The zombies are on the march again, and Gale Anne Hurd is in her element. “I love creating new worlds that we hadn’t seen before,” Hurd says during a break from the Atlanta production of the third season of The Walking Dead, AMC’s hit series about people trying to hold on to their humanity in a post-apocalyptic world.
And as producer of that hit series, as well as ground-breaking movies like The Terminator, T2, Aliens, Armageddon and The Incredible Hulk, Hurd has been creating worlds for more than 25 years — with a deep commitment to the story, to storytellers, and to fans.
With The Walking Dead, she says, “we’ve been entrusted with a franchise that people feel passionately about but also introduced it to people who weren’t aware of the comic book” created by Robert Kirkman. And they’ve been able to turn that franchise into a TV hit — a show that rivals its acclaimed AMC brethren, Breaking Bad and Mad Men, creatively and outperforms both in the ratings. More than 10 million people watched the finale of season two, which averaged nearly 7 million viewers per episode.
Expectations are high for season three, after an intense and tantalizingly brief first season (just six episodes) and a second season that began with the dramatic departure of showrunner Frank Darabont and ended with raves for the onscreen drama. Survivors led by sheriff Rick Grimes searched for a missing member of their group, fought to protect a safe haven and suffered new kinds of hell.
“The first season was about setting up the world, coming to terms with Rick rejoining his family and finding out that his best friend and his wife — thinking that he was dead — formed a bond. Gradually, he found out just how strong a bond they’d formed,” Hurd said. With deadly consequences. “And now,” Hurd added, “we’re continuing in the tradition inspired by the comic book.”
Which sounds like things are going to get even more brutal. When the new season begins in October, viewers know that there’s a different world waiting — one that will include fearsome female warrior Michonne (played by Danai Gurira from Treme), and (spoiler alert) the Governor (David Morrissey), a dark figure well known to fans of the comic books for inflicting all manner of cruelty on those who cross him. Fans of the comics know them well, but as with, say, the character of Shane, should expect to experience them differently in the television series.
We asked Hurd about zombies, Aliens, and what she’d do differently if she could.
What are the benefits and challenges of creating a show based on such well-realized (and beloved) source material?
The comic is fantastic: terrific, character-driving storytelling. And not every fan will appreciate variation from the panels. Some would prefer that we bring every panel to life. But that’s not what Rob Kirkman wanted to do. He’s the first to say that [comics and television] are two different media. … You can’t include everybody that was in the comic. But you can make sure the characters you have integrate into the world. … And some of the new characters have become fan favorites, like Daryl and Merle [the Dixon brothers, whose abusive upbringing turned them into hardcore survivors].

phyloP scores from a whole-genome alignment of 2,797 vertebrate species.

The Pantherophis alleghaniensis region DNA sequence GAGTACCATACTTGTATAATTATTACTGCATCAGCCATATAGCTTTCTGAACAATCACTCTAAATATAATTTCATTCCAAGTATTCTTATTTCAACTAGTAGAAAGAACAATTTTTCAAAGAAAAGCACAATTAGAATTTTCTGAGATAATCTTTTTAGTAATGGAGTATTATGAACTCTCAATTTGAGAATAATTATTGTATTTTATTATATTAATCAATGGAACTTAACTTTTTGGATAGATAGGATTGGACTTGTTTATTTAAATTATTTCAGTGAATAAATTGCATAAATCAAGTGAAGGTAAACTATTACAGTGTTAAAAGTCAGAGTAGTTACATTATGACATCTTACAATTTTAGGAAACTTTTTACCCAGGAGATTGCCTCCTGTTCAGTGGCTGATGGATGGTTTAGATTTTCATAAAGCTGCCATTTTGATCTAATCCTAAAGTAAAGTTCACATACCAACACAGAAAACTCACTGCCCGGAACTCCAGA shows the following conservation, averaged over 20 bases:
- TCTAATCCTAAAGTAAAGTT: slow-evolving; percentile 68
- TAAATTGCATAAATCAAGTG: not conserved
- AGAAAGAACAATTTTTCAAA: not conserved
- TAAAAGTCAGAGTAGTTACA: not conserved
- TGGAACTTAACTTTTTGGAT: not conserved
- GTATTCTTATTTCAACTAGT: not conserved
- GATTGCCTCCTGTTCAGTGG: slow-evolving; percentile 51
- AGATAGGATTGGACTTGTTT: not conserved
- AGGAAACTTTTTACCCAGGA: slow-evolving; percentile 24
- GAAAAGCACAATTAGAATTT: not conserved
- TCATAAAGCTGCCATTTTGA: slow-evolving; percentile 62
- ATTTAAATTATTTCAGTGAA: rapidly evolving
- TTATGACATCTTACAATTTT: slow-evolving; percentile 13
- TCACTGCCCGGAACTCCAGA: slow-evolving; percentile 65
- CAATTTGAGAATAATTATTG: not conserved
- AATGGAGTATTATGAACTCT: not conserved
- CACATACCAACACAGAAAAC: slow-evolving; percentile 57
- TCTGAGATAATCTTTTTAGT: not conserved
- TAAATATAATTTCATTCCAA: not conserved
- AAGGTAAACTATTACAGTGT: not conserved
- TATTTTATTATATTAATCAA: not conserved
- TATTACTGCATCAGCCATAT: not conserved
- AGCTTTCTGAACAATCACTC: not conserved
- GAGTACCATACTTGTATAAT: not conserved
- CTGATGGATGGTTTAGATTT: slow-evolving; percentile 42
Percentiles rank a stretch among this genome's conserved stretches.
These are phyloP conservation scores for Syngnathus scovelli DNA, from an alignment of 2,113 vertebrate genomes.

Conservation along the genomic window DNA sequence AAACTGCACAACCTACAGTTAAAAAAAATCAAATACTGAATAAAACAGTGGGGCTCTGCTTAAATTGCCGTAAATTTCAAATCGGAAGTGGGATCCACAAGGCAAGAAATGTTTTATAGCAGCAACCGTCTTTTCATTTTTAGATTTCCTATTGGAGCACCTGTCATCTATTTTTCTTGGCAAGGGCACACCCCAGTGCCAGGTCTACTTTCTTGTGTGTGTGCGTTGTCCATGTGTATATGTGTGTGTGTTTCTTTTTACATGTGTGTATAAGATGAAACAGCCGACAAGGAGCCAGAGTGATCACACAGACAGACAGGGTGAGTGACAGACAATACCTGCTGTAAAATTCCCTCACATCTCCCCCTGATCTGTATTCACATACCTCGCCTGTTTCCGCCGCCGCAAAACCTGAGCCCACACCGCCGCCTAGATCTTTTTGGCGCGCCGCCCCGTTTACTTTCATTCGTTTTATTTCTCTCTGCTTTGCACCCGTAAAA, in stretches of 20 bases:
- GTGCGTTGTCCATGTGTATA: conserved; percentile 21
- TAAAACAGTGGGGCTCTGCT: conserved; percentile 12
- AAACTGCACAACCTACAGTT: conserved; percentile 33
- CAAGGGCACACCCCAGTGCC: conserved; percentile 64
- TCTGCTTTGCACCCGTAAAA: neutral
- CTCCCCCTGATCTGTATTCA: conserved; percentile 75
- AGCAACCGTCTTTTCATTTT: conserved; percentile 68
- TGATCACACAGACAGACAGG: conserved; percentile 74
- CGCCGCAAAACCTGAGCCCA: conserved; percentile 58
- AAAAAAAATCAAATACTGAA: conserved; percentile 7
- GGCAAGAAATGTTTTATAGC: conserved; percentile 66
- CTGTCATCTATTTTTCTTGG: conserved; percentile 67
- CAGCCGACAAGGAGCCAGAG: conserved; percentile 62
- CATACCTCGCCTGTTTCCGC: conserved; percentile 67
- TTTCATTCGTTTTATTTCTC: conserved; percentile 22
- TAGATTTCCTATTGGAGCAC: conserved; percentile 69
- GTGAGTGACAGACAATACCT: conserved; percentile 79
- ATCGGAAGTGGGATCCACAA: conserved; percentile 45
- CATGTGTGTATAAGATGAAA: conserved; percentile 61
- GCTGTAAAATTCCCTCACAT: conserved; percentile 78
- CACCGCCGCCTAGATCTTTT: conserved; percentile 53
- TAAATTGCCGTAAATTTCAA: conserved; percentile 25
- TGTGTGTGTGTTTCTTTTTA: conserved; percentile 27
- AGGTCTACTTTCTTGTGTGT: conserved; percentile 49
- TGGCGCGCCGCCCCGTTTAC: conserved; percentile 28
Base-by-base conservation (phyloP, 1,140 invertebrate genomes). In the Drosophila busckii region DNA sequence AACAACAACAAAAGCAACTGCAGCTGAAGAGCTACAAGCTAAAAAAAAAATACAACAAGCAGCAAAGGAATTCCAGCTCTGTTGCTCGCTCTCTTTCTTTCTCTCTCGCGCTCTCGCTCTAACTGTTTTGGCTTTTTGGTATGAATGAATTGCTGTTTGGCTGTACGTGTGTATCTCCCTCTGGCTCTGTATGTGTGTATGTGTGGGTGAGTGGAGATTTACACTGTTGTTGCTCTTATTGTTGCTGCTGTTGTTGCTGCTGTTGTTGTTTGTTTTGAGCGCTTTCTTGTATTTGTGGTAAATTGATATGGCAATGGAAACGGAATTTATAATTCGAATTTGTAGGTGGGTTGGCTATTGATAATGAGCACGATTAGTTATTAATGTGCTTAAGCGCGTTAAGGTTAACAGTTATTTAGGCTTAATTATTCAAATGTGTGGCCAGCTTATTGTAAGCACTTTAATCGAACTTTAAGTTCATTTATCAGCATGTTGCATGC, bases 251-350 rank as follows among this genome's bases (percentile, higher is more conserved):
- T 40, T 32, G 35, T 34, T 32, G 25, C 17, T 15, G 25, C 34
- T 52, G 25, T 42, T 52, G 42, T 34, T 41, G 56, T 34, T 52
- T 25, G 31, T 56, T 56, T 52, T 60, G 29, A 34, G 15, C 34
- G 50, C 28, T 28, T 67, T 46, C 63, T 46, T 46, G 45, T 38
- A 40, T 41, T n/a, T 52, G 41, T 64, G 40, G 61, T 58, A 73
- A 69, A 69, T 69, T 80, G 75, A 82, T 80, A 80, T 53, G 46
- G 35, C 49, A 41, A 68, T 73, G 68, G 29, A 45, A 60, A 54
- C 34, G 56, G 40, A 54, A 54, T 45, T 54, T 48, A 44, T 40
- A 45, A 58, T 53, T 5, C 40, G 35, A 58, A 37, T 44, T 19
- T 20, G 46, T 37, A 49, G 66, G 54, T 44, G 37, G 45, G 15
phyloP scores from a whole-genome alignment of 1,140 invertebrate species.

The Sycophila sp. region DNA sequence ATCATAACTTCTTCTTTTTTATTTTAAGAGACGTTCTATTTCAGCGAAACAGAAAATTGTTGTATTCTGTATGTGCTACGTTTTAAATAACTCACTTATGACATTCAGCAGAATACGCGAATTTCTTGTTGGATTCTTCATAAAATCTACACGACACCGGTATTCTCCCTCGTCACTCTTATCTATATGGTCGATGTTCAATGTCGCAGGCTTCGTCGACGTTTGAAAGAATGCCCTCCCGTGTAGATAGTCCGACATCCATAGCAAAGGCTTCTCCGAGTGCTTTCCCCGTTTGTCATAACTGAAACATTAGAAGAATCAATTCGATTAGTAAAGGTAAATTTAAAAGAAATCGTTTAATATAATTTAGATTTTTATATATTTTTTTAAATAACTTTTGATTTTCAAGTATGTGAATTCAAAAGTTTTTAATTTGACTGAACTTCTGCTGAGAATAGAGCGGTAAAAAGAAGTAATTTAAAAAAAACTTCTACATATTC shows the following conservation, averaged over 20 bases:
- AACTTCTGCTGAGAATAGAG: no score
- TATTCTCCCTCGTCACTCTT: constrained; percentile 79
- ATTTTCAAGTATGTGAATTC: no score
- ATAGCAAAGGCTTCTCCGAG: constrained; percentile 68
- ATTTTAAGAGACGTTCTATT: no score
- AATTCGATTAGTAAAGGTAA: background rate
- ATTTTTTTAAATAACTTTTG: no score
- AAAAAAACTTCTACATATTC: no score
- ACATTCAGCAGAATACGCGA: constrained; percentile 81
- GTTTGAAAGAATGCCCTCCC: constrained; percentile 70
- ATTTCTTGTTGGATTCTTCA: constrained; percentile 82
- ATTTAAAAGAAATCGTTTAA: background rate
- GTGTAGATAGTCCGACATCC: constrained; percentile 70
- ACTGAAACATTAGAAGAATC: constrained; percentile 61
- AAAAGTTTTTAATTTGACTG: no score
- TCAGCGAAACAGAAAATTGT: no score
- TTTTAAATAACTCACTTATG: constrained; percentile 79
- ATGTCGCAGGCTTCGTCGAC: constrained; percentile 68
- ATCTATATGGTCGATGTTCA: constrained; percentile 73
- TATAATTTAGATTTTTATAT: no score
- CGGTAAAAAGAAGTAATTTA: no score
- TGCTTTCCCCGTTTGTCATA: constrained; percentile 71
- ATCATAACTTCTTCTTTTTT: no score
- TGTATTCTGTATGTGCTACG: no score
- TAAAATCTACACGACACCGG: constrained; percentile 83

What is the appeal of shows like The Walking Dead?
It’s not about the zombies, really. People far wiser than we are … talk about a primal fear that we have as human beings — being dead but not dead, with no control, shuffling around with no awareness. And then you become a cannibal and eat your family.
Are you worried that people will tire of zombie stories?
No. I think what people get tired of is ripoffs that don’t deliver. I can’t imagine World War Z won’t deliver.
You tend to be involved with projects that generate a great deal of interest and enthusiasm. And over time, fans have developed more and more ways to connect not just with each other, but with people like you. Has that changed your approach to your work?
There’s not enough hours in the day to do everything you need to do to produce a show, and to read everything people have posted. But I’ve been reading the boards since Ain’t It Cool News began, or Superhero Hype. You can sense a vibe and I think that’s important, but at the same time you truly have to stick to the original vision that everyone signed on for.
What is the enduring appeal of the Aliens universe?
All the directors who have taken on the franchise [Ridley Scott, James Cameron, David Fincher, Jean-Pierre Jeunet] are talented not only as storytellers, but as creators of worlds. With each movie, you really feel that you’re entering a different world, a place where you don’t know quite what’s going to happen or who you can trust, or if the aliens have morphed. Each time the stakes increase.
Have you revisited Aliens lately? What did you think?
A couple of years ago it was one of the anniversaries of Aliens [which came out in 1986]. We made this film before CGI, and I wondered, is it going to really hold up in the post-CGI world? I was really thrilled and surprised that it did. … We made a film for $14 million that was pretty remarkable.
What did you think of Prometheus, the new movie (and not quite prequel) set in the Alien universe?
Prometheus is not only a visually gripping film, it’s a compelling and suspenseful must-see for any Alien fan. Even if you haven’t seen previous films in the franchise, Ridley Scott’s movie succeeds on its own merit.
If you could have a career do-over, what would it be?
If I had known how much fun, and how rewarding TV was, I would have done it much sooner.
— Stephanie Reid-Simons